Team Taiwan says it will be at Beijing Games opening ceremony

Pyeongchang 2018 Winter Olympics – Opening ceremony – Pyeongchang Olympic Stadium - Pyeongchang, South Korea – February 9, 2018 - Te-An Lien of Taiwan carries the national flag during the opening ceremony. REUTERS

Taiwan’s team for the Beijing Winter Olympics will be at the opening and closing ceremonies after being told by the International Olympic Committee it was required to participate.

Chinese-claimed Taiwan has feared Beijing could “downgrade” Taiwan’s status by putting its athletes alongside those from Chinese-run Hong Kong at the opening ceremony, a senior Taiwan official familiar with the matter told Reuters last week.

Sub-tropical Taiwan, which has no winter sporting tradition and has never won a medal at the winter Games, is sending four athletes to Beijing, the same number as the last winter Games in 2018.

Taiwan had said on Friday the team would not be at the opening or closing ceremonies, blaming delayed flights and tough anti-COVID-19 rules.

But Taiwan’s Olympic committee said late Monday it had received “several notices” from the International Olympic Committee (IOC) “requiring all delegations to the 2022 Beijing Winter Olympics to cooperate in sending personnel to attend the opening and closing ceremonies”.

Based on its respect of the Olympic spirit and after discussions with Taiwan’s Sports Administration, they will “adjust” the plan and “cooperate with the policy to send staff to attend the opening and closing ceremonies”.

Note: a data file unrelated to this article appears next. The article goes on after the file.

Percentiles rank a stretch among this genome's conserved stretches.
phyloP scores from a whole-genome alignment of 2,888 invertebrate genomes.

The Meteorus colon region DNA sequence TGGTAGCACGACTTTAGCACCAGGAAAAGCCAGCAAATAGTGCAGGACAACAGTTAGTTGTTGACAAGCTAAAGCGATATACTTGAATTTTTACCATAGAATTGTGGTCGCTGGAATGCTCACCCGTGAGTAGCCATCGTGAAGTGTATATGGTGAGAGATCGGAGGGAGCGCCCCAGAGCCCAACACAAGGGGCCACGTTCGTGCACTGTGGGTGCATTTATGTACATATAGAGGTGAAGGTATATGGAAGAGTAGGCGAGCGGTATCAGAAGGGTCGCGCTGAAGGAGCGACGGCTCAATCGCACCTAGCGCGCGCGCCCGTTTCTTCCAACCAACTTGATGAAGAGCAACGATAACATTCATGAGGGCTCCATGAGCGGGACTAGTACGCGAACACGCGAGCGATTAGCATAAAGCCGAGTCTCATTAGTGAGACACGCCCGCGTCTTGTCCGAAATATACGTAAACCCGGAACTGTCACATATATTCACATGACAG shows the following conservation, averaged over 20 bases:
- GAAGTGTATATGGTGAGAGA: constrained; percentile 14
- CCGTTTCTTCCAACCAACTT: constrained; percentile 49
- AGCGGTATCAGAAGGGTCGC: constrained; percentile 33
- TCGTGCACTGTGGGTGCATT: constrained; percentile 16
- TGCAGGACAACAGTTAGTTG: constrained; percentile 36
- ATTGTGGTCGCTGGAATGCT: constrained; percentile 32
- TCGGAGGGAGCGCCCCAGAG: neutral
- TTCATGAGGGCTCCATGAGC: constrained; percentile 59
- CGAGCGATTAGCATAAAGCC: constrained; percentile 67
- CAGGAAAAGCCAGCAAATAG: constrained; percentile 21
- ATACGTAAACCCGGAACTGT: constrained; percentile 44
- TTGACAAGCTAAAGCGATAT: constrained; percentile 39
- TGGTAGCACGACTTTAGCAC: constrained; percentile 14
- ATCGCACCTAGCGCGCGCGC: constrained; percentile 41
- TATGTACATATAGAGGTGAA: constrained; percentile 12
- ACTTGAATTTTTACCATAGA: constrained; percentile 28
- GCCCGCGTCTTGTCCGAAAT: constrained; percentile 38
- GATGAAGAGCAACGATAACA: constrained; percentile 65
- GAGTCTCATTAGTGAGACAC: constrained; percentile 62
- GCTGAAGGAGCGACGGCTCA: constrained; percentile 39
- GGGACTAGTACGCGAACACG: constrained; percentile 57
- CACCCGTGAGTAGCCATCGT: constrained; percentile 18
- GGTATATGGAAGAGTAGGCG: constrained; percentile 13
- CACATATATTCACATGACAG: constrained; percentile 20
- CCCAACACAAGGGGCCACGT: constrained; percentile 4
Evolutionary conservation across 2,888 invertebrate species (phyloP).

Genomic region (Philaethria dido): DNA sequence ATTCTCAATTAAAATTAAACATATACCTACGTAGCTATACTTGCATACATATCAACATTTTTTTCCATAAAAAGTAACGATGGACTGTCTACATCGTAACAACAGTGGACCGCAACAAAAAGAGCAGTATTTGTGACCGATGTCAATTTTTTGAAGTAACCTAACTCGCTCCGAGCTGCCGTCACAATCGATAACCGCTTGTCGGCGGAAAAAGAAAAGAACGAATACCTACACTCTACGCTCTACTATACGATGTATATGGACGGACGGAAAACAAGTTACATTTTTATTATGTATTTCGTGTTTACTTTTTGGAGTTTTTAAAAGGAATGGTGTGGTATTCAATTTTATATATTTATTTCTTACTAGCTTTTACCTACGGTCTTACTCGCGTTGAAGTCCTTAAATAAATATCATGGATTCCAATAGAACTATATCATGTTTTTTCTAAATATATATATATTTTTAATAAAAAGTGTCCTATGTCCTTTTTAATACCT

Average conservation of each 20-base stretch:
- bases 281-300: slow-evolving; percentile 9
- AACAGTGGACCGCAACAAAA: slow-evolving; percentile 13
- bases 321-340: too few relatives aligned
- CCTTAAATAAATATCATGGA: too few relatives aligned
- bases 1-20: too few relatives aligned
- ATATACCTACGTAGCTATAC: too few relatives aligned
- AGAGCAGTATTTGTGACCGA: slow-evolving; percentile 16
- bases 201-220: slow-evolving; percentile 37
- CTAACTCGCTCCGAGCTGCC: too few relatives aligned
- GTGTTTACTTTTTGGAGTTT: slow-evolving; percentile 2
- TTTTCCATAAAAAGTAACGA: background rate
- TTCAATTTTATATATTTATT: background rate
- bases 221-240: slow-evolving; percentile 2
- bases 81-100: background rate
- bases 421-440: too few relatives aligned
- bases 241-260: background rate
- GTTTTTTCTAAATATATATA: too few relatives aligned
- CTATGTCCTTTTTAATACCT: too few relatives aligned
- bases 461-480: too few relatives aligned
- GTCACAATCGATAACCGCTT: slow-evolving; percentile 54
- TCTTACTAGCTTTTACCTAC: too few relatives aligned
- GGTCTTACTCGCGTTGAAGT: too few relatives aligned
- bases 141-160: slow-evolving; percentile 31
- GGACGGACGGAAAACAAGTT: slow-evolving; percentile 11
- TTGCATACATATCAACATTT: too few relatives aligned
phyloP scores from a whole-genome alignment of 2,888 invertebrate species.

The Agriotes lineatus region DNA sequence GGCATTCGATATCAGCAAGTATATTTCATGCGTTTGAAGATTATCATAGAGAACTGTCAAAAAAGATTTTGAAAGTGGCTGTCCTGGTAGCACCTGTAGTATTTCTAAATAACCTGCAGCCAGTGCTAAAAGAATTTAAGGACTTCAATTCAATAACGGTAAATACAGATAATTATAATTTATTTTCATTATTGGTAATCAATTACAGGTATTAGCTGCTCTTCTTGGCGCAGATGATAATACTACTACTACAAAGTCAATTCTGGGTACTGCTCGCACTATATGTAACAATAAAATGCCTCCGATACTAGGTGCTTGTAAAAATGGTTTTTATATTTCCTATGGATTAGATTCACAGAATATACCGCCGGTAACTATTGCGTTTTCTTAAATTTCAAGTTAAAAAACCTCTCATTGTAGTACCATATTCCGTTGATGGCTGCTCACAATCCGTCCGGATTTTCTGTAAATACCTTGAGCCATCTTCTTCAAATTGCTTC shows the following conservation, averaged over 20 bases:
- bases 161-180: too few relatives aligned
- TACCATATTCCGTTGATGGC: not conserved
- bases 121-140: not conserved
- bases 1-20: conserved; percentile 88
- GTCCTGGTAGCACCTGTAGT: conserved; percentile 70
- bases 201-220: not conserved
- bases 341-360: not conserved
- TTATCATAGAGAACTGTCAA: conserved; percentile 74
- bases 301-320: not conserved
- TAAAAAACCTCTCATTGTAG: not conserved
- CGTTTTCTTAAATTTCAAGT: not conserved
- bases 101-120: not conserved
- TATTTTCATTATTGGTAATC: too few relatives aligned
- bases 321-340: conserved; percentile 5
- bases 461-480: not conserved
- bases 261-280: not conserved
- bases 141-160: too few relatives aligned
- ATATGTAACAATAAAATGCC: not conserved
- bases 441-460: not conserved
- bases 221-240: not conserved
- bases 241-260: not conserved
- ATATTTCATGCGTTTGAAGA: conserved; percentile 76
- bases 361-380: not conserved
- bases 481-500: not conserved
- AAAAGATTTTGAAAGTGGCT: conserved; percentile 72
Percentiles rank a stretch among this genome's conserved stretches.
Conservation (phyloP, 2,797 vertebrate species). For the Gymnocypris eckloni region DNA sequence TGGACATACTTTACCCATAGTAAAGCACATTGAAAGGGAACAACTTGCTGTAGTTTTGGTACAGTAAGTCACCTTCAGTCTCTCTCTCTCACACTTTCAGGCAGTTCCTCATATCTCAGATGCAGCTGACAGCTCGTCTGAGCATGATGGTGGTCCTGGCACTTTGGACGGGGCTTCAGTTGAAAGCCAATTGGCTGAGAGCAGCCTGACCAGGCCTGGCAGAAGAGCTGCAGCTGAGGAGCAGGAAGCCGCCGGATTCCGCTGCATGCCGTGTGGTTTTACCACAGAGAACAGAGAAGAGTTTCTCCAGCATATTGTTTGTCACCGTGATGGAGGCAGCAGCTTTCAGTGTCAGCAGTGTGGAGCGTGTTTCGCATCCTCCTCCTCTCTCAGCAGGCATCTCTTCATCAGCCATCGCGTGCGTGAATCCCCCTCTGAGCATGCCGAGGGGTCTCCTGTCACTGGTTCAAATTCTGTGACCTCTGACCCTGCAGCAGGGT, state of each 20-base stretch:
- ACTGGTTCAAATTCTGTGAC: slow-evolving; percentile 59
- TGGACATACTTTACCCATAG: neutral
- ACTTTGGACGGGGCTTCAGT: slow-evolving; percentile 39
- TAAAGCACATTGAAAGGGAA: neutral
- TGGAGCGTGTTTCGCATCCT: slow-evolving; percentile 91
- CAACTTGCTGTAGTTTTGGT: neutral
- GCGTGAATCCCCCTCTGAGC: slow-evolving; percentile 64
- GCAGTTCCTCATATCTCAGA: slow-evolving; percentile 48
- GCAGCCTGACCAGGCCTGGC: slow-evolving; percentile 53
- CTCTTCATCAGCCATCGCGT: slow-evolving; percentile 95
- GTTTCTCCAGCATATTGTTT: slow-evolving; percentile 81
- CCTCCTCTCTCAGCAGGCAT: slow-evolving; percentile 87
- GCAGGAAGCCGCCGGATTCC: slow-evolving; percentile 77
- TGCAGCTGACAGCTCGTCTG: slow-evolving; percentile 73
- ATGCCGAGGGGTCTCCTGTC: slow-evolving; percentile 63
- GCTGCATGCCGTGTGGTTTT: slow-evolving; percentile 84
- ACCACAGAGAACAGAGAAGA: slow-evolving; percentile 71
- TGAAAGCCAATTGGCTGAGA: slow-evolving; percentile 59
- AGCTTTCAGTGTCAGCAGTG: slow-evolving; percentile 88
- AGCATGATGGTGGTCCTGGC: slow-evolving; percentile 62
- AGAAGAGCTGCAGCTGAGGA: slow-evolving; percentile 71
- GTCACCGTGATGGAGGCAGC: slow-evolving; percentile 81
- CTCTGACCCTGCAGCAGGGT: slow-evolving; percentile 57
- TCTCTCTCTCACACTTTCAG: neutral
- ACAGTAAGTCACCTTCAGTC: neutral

It did not say how many of the 15-member team, including trainers, would be there.

The Beijing Games are happening amid heightened tensions between China and Taiwan, including repeated Chinese military activity near the island.

Taiwan competes in most sporting events, including the Olympics, as “Chinese Taipei” at the insistence of Beijing, which sees democratically governed Taiwan as part of “one China”.

On Wednesday, China’s Taiwan Affairs Office referred to Taiwan’s team as being from “China, Taipei”, rather than the official terminology of “Chinese Taipei”.

That drew a rebuke from Taiwan’s China-policy making Mainland Affairs Council, which said China intentionally used the wrong name.

Reporting by Ben Blanchard. Editing by Gerry Doyle

Subscribe to the International Relations Updates by The Kootneeti

* indicates required

The views and opinions expressed in this article are those of the author and do not necessarily reflect the views of The Kootneeti Team

Facebook Comments

You may also like...